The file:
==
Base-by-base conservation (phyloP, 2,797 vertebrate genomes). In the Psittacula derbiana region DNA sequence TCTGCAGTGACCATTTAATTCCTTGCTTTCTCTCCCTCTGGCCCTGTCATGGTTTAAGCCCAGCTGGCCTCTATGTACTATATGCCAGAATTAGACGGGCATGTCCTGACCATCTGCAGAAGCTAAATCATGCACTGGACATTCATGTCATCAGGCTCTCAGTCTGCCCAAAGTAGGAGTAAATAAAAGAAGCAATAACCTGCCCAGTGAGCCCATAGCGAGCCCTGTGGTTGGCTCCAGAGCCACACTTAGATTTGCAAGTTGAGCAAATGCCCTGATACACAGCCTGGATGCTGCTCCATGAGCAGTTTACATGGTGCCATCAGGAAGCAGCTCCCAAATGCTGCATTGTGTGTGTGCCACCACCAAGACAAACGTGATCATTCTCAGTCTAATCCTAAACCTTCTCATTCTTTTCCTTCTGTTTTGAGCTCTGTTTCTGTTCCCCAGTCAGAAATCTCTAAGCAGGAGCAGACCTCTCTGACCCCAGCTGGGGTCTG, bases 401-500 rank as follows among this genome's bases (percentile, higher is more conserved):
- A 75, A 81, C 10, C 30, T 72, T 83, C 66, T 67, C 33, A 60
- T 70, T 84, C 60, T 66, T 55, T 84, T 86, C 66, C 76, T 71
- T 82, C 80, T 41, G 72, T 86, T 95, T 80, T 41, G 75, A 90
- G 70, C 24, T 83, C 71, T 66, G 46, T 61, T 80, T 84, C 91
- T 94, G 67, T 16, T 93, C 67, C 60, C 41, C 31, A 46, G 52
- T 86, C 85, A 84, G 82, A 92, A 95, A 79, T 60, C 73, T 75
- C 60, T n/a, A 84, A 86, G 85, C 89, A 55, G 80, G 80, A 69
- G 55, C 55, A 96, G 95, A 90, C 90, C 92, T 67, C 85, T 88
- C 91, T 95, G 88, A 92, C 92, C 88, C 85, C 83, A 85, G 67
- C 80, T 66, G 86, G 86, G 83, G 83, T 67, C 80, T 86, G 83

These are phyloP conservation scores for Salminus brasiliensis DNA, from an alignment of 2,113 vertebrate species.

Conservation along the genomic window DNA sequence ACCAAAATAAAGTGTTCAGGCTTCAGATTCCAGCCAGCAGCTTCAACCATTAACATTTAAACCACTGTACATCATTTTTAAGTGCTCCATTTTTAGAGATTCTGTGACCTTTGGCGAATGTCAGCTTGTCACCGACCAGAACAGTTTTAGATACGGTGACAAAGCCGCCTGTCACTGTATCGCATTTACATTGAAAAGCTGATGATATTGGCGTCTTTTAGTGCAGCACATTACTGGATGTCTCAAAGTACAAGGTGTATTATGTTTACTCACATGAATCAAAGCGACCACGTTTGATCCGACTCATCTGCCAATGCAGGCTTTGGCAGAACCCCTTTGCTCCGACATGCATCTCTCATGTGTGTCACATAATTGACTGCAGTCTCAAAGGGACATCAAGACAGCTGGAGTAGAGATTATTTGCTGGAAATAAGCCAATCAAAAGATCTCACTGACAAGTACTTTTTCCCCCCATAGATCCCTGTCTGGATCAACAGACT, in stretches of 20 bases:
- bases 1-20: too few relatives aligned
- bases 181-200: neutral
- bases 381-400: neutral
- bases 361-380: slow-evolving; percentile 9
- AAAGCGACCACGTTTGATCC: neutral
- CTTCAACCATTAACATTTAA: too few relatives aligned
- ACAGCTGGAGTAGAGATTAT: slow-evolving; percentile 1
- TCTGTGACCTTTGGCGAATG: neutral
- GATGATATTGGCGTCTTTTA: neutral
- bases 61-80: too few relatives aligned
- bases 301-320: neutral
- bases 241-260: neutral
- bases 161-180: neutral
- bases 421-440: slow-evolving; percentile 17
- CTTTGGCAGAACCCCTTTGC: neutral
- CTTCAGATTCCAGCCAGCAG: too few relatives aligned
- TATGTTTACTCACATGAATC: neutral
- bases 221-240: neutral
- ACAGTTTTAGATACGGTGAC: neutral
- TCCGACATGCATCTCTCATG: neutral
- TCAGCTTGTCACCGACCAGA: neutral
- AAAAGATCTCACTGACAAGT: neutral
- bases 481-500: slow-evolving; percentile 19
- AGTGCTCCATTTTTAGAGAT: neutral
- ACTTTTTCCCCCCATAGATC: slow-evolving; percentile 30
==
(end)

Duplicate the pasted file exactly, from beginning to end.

Base-by-base conservation (phyloP, 2,797 vertebrate genomes). In the Psittacula derbiana region DNA sequence TCTGCAGTGACCATTTAATTCCTTGCTTTCTCTCCCTCTGGCCCTGTCATGGTTTAAGCCCAGCTGGCCTCTATGTACTATATGCCAGAATTAGACGGGCATGTCCTGACCATCTGCAGAAGCTAAATCATGCACTGGACATTCATGTCATCAGGCTCTCAGTCTGCCCAAAGTAGGAGTAAATAAAAGAAGCAATAACCTGCCCAGTGAGCCCATAGCGAGCCCTGTGGTTGGCTCCAGAGCCACACTTAGATTTGCAAGTTGAGCAAATGCCCTGATACACAGCCTGGATGCTGCTCCATGAGCAGTTTACATGGTGCCATCAGGAAGCAGCTCCCAAATGCTGCATTGTGTGTGTGCCACCACCAAGACAAACGTGATCATTCTCAGTCTAATCCTAAACCTTCTCATTCTTTTCCTTCTGTTTTGAGCTCTGTTTCTGTTCCCCAGTCAGAAATCTCTAAGCAGGAGCAGACCTCTCTGACCCCAGCTGGGGTCTG, bases 401-500 rank as follows among this genome's bases (percentile, higher is more conserved):
- A 75, A 81, C 10, C 30, T 72, T 83, C 66, T 67, C 33, A 60
- T 70, T 84, C 60, T 66, T 55, T 84, T 86, C 66, C 76, T 71
- T 82, C 80, T 41, G 72, T 86, T 95, T 80, T 41, G 75, A 90
- G 70, C 24, T 83, C 71, T 66, G 46, T 61, T 80, T 84, C 91
- T 94, G 67, T 16, T 93, C 67, C 60, C 41, C 31, A 46, G 52
- T 86, C 85, A 84, G 82, A 92, A 95, A 79, T 60, C 73, T 75
- C 60, T n/a, A 84, A 86, G 85, C 89, A 55, G 80, G 80, A 69
- G 55, C 55, A 96, G 95, A 90, C 90, C 92, T 67, C 85, T 88
- C 91, T 95, G 88, A 92, C 92, C 88, C 85, C 83, A 85, G 67
- C 80, T 66, G 86, G 86, G 83, G 83, T 67, C 80, T 86, G 83

These are phyloP conservation scores for Salminus brasiliensis DNA, from an alignment of 2,113 vertebrate species.

Conservation along the genomic window DNA sequence ACCAAAATAAAGTGTTCAGGCTTCAGATTCCAGCCAGCAGCTTCAACCATTAACATTTAAACCACTGTACATCATTTTTAAGTGCTCCATTTTTAGAGATTCTGTGACCTTTGGCGAATGTCAGCTTGTCACCGACCAGAACAGTTTTAGATACGGTGACAAAGCCGCCTGTCACTGTATCGCATTTACATTGAAAAGCTGATGATATTGGCGTCTTTTAGTGCAGCACATTACTGGATGTCTCAAAGTACAAGGTGTATTATGTTTACTCACATGAATCAAAGCGACCACGTTTGATCCGACTCATCTGCCAATGCAGGCTTTGGCAGAACCCCTTTGCTCCGACATGCATCTCTCATGTGTGTCACATAATTGACTGCAGTCTCAAAGGGACATCAAGACAGCTGGAGTAGAGATTATTTGCTGGAAATAAGCCAATCAAAAGATCTCACTGACAAGTACTTTTTCCCCCCATAGATCCCTGTCTGGATCAACAGACT, in stretches of 20 bases:
- bases 1-20: too few relatives aligned
- bases 181-200: neutral
- bases 381-400: neutral
- bases 361-380: slow-evolving; percentile 9
- AAAGCGACCACGTTTGATCC: neutral
- CTTCAACCATTAACATTTAA: too few relatives aligned
- ACAGCTGGAGTAGAGATTAT: slow-evolving; percentile 1
- TCTGTGACCTTTGGCGAATG: neutral
- GATGATATTGGCGTCTTTTA: neutral
- bases 61-80: too few relatives aligned
- bases 301-320: neutral
- bases 241-260: neutral
- bases 161-180: neutral
- bases 421-440: slow-evolving; percentile 17
- CTTTGGCAGAACCCCTTTGC: neutral
- CTTCAGATTCCAGCCAGCAG: too few relatives aligned
- TATGTTTACTCACATGAATC: neutral
- bases 221-240: neutral
- ACAGTTTTAGATACGGTGAC: neutral
- TCCGACATGCATCTCTCATG: neutral
- TCAGCTTGTCACCGACCAGA: neutral
- AAAAGATCTCACTGACAAGT: neutral
- bases 481-500: slow-evolving; percentile 19
- AGTGCTCCATTTTTAGAGAT: neutral
- ACTTTTTCCCCCCATAGATC: slow-evolving; percentile 30